A lack of data on how many people are prosecuted for online fraud is making it difficult to pursue and prosecute criminals, according to public spending watchdogs.

Publishing the findings of its online fraud investigation today, the National Audit Office highlighted the importance of effective legal powers to prosecute criminals.

There were an estimated 1.9m cyber-related fraud incidents in England and Wales in the year to 30 September 2016, representing 16% of all estimated crime incidents. In four out of 10 online fraud incidents, victims lost at least £250.

Amyas Morse, head of the NAO, said online fraud is now the most commonly experienced crime in England and Wales. However, 'at this stage it is hard to judge that the response to online fraud is proportionate, efficient or effective', he added.

Today's report says the government wants the judiciary to make greater use of existing laws to prosecute cases. Cases can currently be prosecuted using the Computer Misuse Act 1990 or the Fraud Act 2006.

However, the NAO says the government needs to ensure current legislation 'remains applicable in the face of increasing technological change and rapidly evolving threats'. The international and hidden nature of online fraud makes it difficult to pursue and prosecute criminals because international cooperation and the ability to take action across borders are needed, it adds.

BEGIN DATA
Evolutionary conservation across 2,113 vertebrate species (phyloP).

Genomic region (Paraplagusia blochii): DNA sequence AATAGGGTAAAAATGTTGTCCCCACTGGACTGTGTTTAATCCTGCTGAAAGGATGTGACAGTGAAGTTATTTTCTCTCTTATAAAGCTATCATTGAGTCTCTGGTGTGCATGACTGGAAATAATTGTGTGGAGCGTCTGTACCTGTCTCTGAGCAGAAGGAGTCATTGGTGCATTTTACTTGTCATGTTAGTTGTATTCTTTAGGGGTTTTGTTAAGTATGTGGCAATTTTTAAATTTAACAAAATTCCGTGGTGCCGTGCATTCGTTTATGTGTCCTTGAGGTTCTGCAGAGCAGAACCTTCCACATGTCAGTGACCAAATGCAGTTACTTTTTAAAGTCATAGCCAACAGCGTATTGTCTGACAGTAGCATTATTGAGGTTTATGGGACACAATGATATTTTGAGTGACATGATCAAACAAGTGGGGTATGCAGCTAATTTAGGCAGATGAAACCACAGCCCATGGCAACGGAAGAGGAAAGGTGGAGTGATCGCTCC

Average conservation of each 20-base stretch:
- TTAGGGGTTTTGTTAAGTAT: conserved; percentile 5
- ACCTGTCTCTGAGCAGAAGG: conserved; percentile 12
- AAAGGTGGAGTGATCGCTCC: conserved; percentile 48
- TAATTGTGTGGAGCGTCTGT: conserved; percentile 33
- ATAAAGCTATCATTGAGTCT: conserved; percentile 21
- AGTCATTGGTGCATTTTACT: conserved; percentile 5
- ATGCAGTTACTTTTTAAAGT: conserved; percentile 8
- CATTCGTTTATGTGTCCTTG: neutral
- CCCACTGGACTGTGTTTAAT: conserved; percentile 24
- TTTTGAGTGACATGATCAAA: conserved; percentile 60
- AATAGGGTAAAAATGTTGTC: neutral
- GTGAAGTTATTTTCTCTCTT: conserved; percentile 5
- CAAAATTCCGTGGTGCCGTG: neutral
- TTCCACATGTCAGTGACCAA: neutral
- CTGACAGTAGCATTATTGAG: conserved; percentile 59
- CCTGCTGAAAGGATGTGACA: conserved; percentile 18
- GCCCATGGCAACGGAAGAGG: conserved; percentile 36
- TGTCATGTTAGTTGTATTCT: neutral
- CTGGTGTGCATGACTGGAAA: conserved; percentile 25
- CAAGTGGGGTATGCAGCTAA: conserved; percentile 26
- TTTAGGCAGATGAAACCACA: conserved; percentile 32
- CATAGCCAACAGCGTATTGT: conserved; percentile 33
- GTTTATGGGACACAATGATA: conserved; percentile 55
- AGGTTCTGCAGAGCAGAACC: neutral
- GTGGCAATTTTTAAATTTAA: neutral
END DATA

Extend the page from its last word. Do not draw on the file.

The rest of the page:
Highlighting a lack of data on prosecution numbers and concerns about sentencing, the NAO says prosecution rates are low because of the hidden nature of the crime.

'However, there is also a lack of information on judicial outcomes for fraud offences, as data cannot easily be matched across the [Home Office and the] Ministry of Justice,' the report states. 'According to some stakeholders, criminals do not always receive sentences proportionate to the crime, particularly in relation to the non-financial harm victims suffer.'

Recommendations include the Home Office working with the MoJ to improve data on fraud prosecutions and a review of sentencing guidelines.

The NAO acknowledges the 'positive step' of setting up a joint fraud taskforce last year. However, its success relies on voluntary participation from industry and law enforcement. The Home Office is urged to work with other taskforce partners, including banks and law enforcement agencies, to publish information on the taskforce's performance and future plans, and address 'intelligence gaps'.